Mergers and Acquisitions
One company merging of acquiring another company is not always a bad thing, in fact, a merger and acquisition often signal growth and change for a company. These complex business transactions often signal new growth and greater stability. However, a successful merger requires a lengthy process before any company can join another, this process requires various legal specialties and considerations.
Over the years, The Law Office of Ken Gauvey has helped businesses in all stages of mergers and acquisitions. Before you decide to sell or acquire another company you should contact an experienced mergers and acquisitions attorney who can examine all the details, facts, and potential complications that could stop your merger and acquisition from going smoothly.
What is a Merger?
Mergers are very common in the business world, regardless of the size of the companies. Many small business owners believe that mergers are only reserved for large multinational companies, however, even small companies can go through a merger.
A merger is when two or more companies come together and combine their assets to form one single company. This is accomplished by the issuance of a “merger certificate” by the State of Maryland. In a merger, the surviving company assumes all liabilities from the former companies as well as receives all assets from the companies. Under this system, the law regards the two former entities as combined and all of the assets of the former companies are now considered the assets of the new company.
Our M&A practice includes:
- Negotiated and Contested mergers and acquisitions
- Asset sales and purchases
- Subsidiaries and divisions
- Corporate Board Election contests
- Tender and exchange offer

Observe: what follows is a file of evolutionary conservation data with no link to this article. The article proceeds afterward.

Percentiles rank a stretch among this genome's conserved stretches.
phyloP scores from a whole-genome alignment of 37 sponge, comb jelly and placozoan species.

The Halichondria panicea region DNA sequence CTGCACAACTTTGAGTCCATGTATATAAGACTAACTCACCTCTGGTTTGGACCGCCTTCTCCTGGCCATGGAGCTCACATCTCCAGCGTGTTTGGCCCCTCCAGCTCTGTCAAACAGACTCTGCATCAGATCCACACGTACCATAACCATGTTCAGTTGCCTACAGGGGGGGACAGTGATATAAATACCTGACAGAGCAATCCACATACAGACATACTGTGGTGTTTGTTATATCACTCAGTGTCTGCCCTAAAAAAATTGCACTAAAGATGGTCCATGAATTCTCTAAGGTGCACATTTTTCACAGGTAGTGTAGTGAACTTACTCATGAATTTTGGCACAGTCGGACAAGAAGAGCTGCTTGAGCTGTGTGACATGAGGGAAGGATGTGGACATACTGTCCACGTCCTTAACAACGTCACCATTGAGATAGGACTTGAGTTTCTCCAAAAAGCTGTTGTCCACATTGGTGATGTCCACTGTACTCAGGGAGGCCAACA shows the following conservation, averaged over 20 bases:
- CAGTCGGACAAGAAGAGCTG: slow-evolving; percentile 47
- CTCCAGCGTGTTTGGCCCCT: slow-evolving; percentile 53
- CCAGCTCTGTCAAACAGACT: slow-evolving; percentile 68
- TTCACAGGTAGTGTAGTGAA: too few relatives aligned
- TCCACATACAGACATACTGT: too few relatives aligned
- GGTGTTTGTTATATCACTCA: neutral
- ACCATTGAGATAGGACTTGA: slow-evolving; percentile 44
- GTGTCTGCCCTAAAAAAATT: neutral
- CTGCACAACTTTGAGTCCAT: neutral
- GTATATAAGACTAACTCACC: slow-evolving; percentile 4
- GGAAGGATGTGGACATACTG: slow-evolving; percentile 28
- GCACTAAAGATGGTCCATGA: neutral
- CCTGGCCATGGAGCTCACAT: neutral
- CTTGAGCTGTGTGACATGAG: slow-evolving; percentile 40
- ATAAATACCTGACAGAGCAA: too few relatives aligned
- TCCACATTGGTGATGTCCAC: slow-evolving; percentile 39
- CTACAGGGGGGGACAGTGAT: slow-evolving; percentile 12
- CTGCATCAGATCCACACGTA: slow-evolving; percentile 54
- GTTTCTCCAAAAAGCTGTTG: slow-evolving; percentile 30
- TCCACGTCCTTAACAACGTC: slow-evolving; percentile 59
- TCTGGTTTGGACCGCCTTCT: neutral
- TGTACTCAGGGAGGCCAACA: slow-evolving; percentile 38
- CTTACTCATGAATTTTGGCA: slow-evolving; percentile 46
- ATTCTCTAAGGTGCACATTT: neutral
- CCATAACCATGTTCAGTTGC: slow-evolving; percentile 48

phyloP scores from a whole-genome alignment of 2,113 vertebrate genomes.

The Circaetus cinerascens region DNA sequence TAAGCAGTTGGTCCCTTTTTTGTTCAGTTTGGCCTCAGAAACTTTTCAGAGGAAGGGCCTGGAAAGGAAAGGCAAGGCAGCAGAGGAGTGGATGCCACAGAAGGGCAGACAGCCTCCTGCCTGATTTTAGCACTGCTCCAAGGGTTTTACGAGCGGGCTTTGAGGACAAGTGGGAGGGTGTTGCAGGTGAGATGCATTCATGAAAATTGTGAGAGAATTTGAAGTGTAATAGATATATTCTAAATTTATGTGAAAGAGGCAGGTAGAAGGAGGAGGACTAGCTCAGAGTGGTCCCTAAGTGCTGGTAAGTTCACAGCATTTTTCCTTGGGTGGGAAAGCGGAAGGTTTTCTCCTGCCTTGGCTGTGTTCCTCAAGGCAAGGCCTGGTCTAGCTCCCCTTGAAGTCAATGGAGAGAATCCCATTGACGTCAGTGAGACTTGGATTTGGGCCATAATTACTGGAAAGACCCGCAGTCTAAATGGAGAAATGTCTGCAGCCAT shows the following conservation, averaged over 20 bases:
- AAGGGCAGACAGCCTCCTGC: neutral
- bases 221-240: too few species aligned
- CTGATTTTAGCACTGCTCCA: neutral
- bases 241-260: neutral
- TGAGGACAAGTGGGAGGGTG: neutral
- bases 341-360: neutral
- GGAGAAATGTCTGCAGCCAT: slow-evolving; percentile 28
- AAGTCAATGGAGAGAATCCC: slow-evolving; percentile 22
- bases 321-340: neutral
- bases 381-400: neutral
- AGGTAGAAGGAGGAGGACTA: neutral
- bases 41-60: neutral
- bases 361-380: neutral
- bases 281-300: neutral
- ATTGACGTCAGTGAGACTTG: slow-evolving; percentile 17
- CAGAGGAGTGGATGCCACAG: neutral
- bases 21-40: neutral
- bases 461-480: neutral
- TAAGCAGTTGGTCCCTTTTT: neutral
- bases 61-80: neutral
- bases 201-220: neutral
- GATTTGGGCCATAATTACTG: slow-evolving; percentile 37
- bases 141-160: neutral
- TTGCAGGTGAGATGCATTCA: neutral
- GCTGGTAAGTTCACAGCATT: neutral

- Anti-takeover defense initiatives
- Transactional and M&A advisory matters
What is an Acquisition?
An acquisition conceptually is not very different from its name. In its simplest form, an acquisition is when one company acquires another thereby assuming all the assets and the obligations of the former company. Nearly all acquisitions follow one of two structures with a merger constituting the third:
Asset purchase – In an acquisition where one company will purchase all or part of the assets of another company, the buying company will only assume those that are expressly agreed to. In some cases, the law may cause some liabilities to follow the assets of the selling company regardless of whether the companies agree to the contrary.
Stock purchase – In a stock purchase one company purchases all of the selling companies shares of stock. In these acquisitions, a buying company may choose to purchase less than all of the selling companies shares and essentially “squeeze out” or force a company to sell their company through a statutory short-form merger. A company who chooses to purchase all of the companies publicly traded stock requires a “tender offer” where the buyer publicly solicits for the shares of the selling company at a certain price.
In any merger or acquisitions, there is the potential that there will be a wide range of legal issues and hurdles that you and your company may have to overcome.
We represent the following entities in all types of M&A transactions:
- Boards of Directors
- Special Committees
- Financial advisors
- Private equity and hedge funds
- Investment banks
- Commercial lenders
Baltimore Mergers and Acquisitions Attorney
We provide experience and responsive legal services fort business owners, whether in growth mode or cashing out. We provide knowledgeable counsel in equity and asset acquisitions and sales, mergers, venture capital investments, mezzanine financing, debt and equity, and leveraged buyouts. If you are considering a merger and acquisition we invite you to contact the Law Practice of Ken C. Gauvey for a complimentary consultation.
2017 is seeing changes to the Department of Labor (DOL)’s rules and standards for financial and investment professionals who work with retirement accounts. If you have a retirement account, this rule may have some impact on your account – but it will have sweeping...read more
If you work in the financial services industry or give financial advising for 401k and other retirement investments, you likely have come across the new Department of Labor fiduciary rule. While this rule may make your job harder and increase the rules and...read more
2017’s new fiduciary rule passed down by the Department of Labor (DOL) has been a heavy burden for financial industry workers adjusting to the new requirements. For those unfamiliar with the new rules, the DOL now requires any financial advisors working with...read more
A recent case from October 19, 2017, illustrates the necessity of maintaining clear records in FLSA matters. The Disc Jockey (DJ) in a club in Tampa, Florida sued Emperors Tampa, Inc. under the Fair Labor Standards Act (FLSA), seeking overtime wages. The club...read more
Columbia, MD 21046